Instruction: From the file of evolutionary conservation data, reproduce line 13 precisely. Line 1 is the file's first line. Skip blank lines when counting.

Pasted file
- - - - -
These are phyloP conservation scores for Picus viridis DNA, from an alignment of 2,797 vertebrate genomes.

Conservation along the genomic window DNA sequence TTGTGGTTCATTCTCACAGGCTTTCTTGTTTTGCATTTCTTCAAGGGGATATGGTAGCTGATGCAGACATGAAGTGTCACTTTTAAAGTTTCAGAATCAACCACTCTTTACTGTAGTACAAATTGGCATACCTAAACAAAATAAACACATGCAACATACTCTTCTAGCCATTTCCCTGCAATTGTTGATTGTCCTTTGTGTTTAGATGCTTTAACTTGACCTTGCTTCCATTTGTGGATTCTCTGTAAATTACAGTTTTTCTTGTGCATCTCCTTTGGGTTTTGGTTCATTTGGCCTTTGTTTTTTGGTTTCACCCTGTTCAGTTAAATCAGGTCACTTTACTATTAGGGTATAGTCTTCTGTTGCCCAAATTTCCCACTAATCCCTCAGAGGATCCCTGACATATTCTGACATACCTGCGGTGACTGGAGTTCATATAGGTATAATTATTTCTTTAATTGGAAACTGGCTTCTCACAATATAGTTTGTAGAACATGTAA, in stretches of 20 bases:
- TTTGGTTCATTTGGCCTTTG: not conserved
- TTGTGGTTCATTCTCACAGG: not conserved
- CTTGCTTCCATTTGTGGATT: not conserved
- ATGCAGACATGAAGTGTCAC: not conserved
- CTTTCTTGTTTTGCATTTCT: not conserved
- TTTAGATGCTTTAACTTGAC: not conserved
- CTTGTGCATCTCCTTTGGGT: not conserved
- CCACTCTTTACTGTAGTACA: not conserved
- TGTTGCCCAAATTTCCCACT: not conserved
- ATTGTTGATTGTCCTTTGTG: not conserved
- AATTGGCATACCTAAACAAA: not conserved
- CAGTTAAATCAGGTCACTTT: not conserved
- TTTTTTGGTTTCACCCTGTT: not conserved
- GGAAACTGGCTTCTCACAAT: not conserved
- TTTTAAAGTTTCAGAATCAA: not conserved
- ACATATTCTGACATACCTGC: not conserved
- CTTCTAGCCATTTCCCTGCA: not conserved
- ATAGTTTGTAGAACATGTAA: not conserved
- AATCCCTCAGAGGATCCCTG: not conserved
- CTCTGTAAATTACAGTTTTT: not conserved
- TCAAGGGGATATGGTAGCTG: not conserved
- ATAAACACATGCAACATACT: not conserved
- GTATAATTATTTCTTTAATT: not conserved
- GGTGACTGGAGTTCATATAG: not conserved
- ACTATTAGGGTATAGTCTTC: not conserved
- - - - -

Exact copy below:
- AATTGGCATACCTAAACAAA: not conserved